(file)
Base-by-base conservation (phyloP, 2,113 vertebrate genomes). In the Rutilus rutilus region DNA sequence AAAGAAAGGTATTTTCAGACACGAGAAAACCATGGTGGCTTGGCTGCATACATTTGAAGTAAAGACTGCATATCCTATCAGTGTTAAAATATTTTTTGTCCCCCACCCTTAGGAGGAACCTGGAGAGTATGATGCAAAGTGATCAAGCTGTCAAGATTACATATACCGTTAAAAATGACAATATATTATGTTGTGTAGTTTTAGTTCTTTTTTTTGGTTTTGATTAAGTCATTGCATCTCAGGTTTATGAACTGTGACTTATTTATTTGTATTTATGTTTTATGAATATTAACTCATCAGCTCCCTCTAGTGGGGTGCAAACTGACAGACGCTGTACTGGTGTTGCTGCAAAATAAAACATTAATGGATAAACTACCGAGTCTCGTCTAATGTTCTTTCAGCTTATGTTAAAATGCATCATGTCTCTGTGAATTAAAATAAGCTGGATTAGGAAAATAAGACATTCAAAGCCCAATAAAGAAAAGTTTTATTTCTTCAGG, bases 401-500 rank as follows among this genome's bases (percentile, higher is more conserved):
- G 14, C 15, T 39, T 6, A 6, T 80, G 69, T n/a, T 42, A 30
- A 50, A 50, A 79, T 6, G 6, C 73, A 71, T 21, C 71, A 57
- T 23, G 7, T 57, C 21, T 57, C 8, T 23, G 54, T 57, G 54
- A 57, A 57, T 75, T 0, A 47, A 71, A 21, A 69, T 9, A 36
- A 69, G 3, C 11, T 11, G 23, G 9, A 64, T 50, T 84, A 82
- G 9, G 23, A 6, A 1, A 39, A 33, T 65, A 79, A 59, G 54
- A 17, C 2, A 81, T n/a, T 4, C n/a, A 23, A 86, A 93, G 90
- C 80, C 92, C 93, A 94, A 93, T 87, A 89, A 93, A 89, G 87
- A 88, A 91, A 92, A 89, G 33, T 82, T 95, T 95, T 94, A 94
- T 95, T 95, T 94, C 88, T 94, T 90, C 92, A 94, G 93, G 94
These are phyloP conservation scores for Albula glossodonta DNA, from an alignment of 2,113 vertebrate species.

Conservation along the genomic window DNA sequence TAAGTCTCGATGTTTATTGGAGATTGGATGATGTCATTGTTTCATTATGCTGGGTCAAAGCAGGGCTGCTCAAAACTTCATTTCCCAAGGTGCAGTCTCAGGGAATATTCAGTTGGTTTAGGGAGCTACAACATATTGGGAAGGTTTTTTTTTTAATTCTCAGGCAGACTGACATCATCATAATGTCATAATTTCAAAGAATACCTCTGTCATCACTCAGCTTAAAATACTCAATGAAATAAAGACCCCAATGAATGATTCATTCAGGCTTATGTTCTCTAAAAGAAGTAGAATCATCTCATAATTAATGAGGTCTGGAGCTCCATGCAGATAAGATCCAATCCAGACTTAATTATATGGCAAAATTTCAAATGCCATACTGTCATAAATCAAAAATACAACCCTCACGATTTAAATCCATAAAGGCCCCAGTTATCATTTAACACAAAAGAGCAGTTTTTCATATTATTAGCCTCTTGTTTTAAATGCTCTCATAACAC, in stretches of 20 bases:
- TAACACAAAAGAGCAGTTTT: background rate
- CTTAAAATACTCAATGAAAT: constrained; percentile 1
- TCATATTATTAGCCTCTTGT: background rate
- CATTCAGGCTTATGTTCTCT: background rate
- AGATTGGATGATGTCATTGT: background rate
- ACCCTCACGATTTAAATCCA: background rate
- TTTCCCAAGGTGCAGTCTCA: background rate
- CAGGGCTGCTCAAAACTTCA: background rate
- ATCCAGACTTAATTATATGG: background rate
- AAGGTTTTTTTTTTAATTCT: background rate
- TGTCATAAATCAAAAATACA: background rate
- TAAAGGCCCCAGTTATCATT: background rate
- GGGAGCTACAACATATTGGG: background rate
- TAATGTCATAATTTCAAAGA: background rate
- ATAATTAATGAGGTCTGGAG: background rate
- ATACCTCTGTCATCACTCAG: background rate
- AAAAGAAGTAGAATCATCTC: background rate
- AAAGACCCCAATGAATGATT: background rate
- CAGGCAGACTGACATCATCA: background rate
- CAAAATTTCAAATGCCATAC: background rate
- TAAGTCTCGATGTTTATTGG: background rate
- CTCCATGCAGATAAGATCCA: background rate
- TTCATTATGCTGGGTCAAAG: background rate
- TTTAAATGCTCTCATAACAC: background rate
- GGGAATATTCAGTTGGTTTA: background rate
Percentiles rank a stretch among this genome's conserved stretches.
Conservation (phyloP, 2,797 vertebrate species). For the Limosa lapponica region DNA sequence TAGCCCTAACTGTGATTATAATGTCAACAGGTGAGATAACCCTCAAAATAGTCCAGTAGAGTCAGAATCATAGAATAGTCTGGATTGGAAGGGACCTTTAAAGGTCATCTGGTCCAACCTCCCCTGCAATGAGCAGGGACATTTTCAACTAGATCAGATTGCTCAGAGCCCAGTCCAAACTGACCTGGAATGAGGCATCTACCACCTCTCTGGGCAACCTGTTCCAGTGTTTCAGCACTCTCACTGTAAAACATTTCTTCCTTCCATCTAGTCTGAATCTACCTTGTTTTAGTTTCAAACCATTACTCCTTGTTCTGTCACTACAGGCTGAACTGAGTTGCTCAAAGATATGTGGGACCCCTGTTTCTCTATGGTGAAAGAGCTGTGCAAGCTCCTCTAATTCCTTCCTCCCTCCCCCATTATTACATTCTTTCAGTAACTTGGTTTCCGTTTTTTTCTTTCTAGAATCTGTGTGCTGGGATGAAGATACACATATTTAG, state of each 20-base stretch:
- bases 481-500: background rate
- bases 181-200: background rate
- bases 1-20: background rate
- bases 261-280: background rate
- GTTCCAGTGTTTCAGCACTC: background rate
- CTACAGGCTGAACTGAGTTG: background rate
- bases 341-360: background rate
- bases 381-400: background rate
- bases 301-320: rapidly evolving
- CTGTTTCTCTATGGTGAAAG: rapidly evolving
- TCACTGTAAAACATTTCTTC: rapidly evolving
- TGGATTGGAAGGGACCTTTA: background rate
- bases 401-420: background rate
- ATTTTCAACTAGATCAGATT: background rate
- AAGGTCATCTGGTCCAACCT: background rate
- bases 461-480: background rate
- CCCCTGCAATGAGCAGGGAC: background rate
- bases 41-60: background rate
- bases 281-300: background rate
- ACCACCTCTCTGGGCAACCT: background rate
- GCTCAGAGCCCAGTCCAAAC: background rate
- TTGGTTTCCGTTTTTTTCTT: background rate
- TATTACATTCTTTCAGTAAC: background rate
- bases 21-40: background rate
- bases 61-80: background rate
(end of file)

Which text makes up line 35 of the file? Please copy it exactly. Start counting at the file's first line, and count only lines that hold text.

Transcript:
- CTCCATGCAGATAAGATCCA: background rate